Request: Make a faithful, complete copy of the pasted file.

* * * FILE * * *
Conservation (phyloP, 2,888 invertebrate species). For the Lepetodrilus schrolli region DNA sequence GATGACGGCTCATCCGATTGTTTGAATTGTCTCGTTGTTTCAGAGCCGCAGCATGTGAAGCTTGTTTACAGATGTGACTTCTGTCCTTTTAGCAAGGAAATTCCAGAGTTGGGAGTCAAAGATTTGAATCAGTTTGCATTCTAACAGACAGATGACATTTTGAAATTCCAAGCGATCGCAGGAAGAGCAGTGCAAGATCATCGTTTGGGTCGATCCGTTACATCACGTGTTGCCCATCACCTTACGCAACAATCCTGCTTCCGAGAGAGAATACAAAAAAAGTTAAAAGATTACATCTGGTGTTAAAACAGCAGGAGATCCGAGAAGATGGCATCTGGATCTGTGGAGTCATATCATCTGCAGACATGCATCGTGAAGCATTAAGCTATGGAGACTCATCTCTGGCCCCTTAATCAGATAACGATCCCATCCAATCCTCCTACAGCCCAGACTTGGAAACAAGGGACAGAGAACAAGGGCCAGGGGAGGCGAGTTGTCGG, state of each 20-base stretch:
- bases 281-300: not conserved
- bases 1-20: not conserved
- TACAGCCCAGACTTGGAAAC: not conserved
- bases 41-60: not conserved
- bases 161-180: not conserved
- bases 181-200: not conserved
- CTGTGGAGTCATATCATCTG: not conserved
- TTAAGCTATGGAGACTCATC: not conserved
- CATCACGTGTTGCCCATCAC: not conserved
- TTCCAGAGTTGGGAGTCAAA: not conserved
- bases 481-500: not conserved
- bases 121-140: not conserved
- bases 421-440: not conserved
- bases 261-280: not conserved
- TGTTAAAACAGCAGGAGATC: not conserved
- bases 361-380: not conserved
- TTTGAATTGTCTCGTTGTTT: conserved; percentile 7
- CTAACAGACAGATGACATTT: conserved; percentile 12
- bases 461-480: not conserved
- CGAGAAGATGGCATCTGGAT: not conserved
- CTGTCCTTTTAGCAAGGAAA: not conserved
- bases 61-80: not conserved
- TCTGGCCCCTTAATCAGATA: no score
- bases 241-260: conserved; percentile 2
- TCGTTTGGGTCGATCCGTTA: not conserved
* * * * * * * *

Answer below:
Conservation (phyloP, 2,888 invertebrate species). For the Lepetodrilus schrolli region DNA sequence GATGACGGCTCATCCGATTGTTTGAATTGTCTCGTTGTTTCAGAGCCGCAGCATGTGAAGCTTGTTTACAGATGTGACTTCTGTCCTTTTAGCAAGGAAATTCCAGAGTTGGGAGTCAAAGATTTGAATCAGTTTGCATTCTAACAGACAGATGACATTTTGAAATTCCAAGCGATCGCAGGAAGAGCAGTGCAAGATCATCGTTTGGGTCGATCCGTTACATCACGTGTTGCCCATCACCTTACGCAACAATCCTGCTTCCGAGAGAGAATACAAAAAAAGTTAAAAGATTACATCTGGTGTTAAAACAGCAGGAGATCCGAGAAGATGGCATCTGGATCTGTGGAGTCATATCATCTGCAGACATGCATCGTGAAGCATTAAGCTATGGAGACTCATCTCTGGCCCCTTAATCAGATAACGATCCCATCCAATCCTCCTACAGCCCAGACTTGGAAACAAGGGACAGAGAACAAGGGCCAGGGGAGGCGAGTTGTCGG, state of each 20-base stretch:
- bases 281-300: not conserved
- bases 1-20: not conserved
- TACAGCCCAGACTTGGAAAC: not conserved
- bases 41-60: not conserved
- bases 161-180: not conserved
- bases 181-200: not conserved
- CTGTGGAGTCATATCATCTG: not conserved
- TTAAGCTATGGAGACTCATC: not conserved
- CATCACGTGTTGCCCATCAC: not conserved
- TTCCAGAGTTGGGAGTCAAA: not conserved
- bases 481-500: not conserved
- bases 121-140: not conserved
- bases 421-440: not conserved
- bases 261-280: not conserved
- TGTTAAAACAGCAGGAGATC: not conserved
- bases 361-380: not conserved
- TTTGAATTGTCTCGTTGTTT: conserved; percentile 7
- CTAACAGACAGATGACATTT: conserved; percentile 12
- bases 461-480: not conserved
- CGAGAAGATGGCATCTGGAT: not conserved
- CTGTCCTTTTAGCAAGGAAA: not conserved
- bases 61-80: not conserved
- TCTGGCCCCTTAATCAGATA: no score
- bases 241-260: conserved; percentile 2
- TCGTTTGGGTCGATCCGTTA: not conserved